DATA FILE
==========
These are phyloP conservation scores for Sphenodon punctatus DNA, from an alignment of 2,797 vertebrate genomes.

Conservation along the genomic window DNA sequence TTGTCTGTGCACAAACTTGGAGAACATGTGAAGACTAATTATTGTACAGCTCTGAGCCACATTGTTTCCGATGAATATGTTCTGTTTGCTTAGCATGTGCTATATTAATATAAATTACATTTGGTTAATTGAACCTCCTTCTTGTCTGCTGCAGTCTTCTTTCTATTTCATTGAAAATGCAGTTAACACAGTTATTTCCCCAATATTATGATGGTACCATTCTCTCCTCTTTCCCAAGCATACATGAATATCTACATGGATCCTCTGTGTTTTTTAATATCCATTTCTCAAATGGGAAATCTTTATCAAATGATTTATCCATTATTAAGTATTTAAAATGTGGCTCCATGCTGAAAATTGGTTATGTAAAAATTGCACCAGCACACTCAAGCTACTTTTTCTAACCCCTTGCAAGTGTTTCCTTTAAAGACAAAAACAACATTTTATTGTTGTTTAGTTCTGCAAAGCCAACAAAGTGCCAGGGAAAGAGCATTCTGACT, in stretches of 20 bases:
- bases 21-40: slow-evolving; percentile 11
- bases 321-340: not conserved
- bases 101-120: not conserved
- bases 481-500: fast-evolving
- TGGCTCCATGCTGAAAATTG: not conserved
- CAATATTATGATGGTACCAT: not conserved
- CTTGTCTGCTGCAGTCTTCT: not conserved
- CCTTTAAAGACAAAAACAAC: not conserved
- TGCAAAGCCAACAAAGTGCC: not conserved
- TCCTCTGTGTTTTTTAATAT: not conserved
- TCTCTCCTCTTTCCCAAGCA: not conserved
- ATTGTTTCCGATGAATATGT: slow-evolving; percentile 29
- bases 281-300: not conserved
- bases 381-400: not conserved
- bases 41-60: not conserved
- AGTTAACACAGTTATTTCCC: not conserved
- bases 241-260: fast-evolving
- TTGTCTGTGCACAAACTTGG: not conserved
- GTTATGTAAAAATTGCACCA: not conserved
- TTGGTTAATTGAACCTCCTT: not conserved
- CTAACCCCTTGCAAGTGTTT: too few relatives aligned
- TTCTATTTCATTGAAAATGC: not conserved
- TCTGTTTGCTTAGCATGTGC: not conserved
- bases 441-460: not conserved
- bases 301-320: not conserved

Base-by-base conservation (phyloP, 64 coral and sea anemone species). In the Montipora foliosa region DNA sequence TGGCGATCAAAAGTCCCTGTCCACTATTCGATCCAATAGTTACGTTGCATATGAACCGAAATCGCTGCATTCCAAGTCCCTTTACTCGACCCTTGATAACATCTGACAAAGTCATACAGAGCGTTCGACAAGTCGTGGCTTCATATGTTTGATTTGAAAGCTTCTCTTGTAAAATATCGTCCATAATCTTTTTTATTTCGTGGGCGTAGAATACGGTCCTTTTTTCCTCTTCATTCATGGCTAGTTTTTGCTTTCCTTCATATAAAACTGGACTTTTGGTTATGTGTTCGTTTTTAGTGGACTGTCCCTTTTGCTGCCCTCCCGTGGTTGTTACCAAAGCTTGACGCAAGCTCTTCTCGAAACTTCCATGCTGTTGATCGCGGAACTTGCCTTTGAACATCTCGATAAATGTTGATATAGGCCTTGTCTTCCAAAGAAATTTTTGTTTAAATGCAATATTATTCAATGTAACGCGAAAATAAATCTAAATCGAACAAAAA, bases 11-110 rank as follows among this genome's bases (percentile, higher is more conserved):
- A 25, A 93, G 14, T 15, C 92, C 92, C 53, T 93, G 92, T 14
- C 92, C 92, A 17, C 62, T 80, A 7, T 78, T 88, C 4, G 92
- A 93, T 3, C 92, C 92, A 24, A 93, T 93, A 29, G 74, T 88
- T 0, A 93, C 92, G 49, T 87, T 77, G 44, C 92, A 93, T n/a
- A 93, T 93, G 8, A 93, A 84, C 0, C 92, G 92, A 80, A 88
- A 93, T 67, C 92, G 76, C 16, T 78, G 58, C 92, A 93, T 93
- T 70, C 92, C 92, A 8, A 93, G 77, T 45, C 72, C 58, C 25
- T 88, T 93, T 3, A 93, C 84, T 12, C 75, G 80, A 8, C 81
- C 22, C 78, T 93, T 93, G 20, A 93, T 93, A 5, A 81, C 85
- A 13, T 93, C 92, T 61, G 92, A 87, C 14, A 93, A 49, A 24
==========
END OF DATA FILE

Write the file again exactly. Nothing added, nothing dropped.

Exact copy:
These are phyloP conservation scores for Sphenodon punctatus DNA, from an alignment of 2,797 vertebrate genomes.

Conservation along the genomic window DNA sequence TTGTCTGTGCACAAACTTGGAGAACATGTGAAGACTAATTATTGTACAGCTCTGAGCCACATTGTTTCCGATGAATATGTTCTGTTTGCTTAGCATGTGCTATATTAATATAAATTACATTTGGTTAATTGAACCTCCTTCTTGTCTGCTGCAGTCTTCTTTCTATTTCATTGAAAATGCAGTTAACACAGTTATTTCCCCAATATTATGATGGTACCATTCTCTCCTCTTTCCCAAGCATACATGAATATCTACATGGATCCTCTGTGTTTTTTAATATCCATTTCTCAAATGGGAAATCTTTATCAAATGATTTATCCATTATTAAGTATTTAAAATGTGGCTCCATGCTGAAAATTGGTTATGTAAAAATTGCACCAGCACACTCAAGCTACTTTTTCTAACCCCTTGCAAGTGTTTCCTTTAAAGACAAAAACAACATTTTATTGTTGTTTAGTTCTGCAAAGCCAACAAAGTGCCAGGGAAAGAGCATTCTGACT, in stretches of 20 bases:
- bases 21-40: slow-evolving; percentile 11
- bases 321-340: not conserved
- bases 101-120: not conserved
- bases 481-500: fast-evolving
- TGGCTCCATGCTGAAAATTG: not conserved
- CAATATTATGATGGTACCAT: not conserved
- CTTGTCTGCTGCAGTCTTCT: not conserved
- CCTTTAAAGACAAAAACAAC: not conserved
- TGCAAAGCCAACAAAGTGCC: not conserved
- TCCTCTGTGTTTTTTAATAT: not conserved
- TCTCTCCTCTTTCCCAAGCA: not conserved
- ATTGTTTCCGATGAATATGT: slow-evolving; percentile 29
- bases 281-300: not conserved
- bases 381-400: not conserved
- bases 41-60: not conserved
- AGTTAACACAGTTATTTCCC: not conserved
- bases 241-260: fast-evolving
- TTGTCTGTGCACAAACTTGG: not conserved
- GTTATGTAAAAATTGCACCA: not conserved
- TTGGTTAATTGAACCTCCTT: not conserved
- CTAACCCCTTGCAAGTGTTT: too few relatives aligned
- TTCTATTTCATTGAAAATGC: not conserved
- TCTGTTTGCTTAGCATGTGC: not conserved
- bases 441-460: not conserved
- bases 301-320: not conserved

Base-by-base conservation (phyloP, 64 coral and sea anemone species). In the Montipora foliosa region DNA sequence TGGCGATCAAAAGTCCCTGTCCACTATTCGATCCAATAGTTACGTTGCATATGAACCGAAATCGCTGCATTCCAAGTCCCTTTACTCGACCCTTGATAACATCTGACAAAGTCATACAGAGCGTTCGACAAGTCGTGGCTTCATATGTTTGATTTGAAAGCTTCTCTTGTAAAATATCGTCCATAATCTTTTTTATTTCGTGGGCGTAGAATACGGTCCTTTTTTCCTCTTCATTCATGGCTAGTTTTTGCTTTCCTTCATATAAAACTGGACTTTTGGTTATGTGTTCGTTTTTAGTGGACTGTCCCTTTTGCTGCCCTCCCGTGGTTGTTACCAAAGCTTGACGCAAGCTCTTCTCGAAACTTCCATGCTGTTGATCGCGGAACTTGCCTTTGAACATCTCGATAAATGTTGATATAGGCCTTGTCTTCCAAAGAAATTTTTGTTTAAATGCAATATTATTCAATGTAACGCGAAAATAAATCTAAATCGAACAAAAA, bases 11-110 rank as follows among this genome's bases (percentile, higher is more conserved):
- A 25, A 93, G 14, T 15, C 92, C 92, C 53, T 93, G 92, T 14
- C 92, C 92, A 17, C 62, T 80, A 7, T 78, T 88, C 4, G 92
- A 93, T 3, C 92, C 92, A 24, A 93, T 93, A 29, G 74, T 88
- T 0, A 93, C 92, G 49, T 87, T 77, G 44, C 92, A 93, T n/a
- A 93, T 93, G 8, A 93, A 84, C 0, C 92, G 92, A 80, A 88
- A 93, T 67, C 92, G 76, C 16, T 78, G 58, C 92, A 93, T 93
- T 70, C 92, C 92, A 8, A 93, G 77, T 45, C 72, C 58, C 25
- T 88, T 93, T 3, A 93, C 84, T 12, C 75, G 80, A 8, C 81
- C 22, C 78, T 93, T 93, G 20, A 93, T 93, A 5, A 81, C 85
- A 13, T 93, C 92, T 61, G 92, A 87, C 14, A 93, A 49, A 24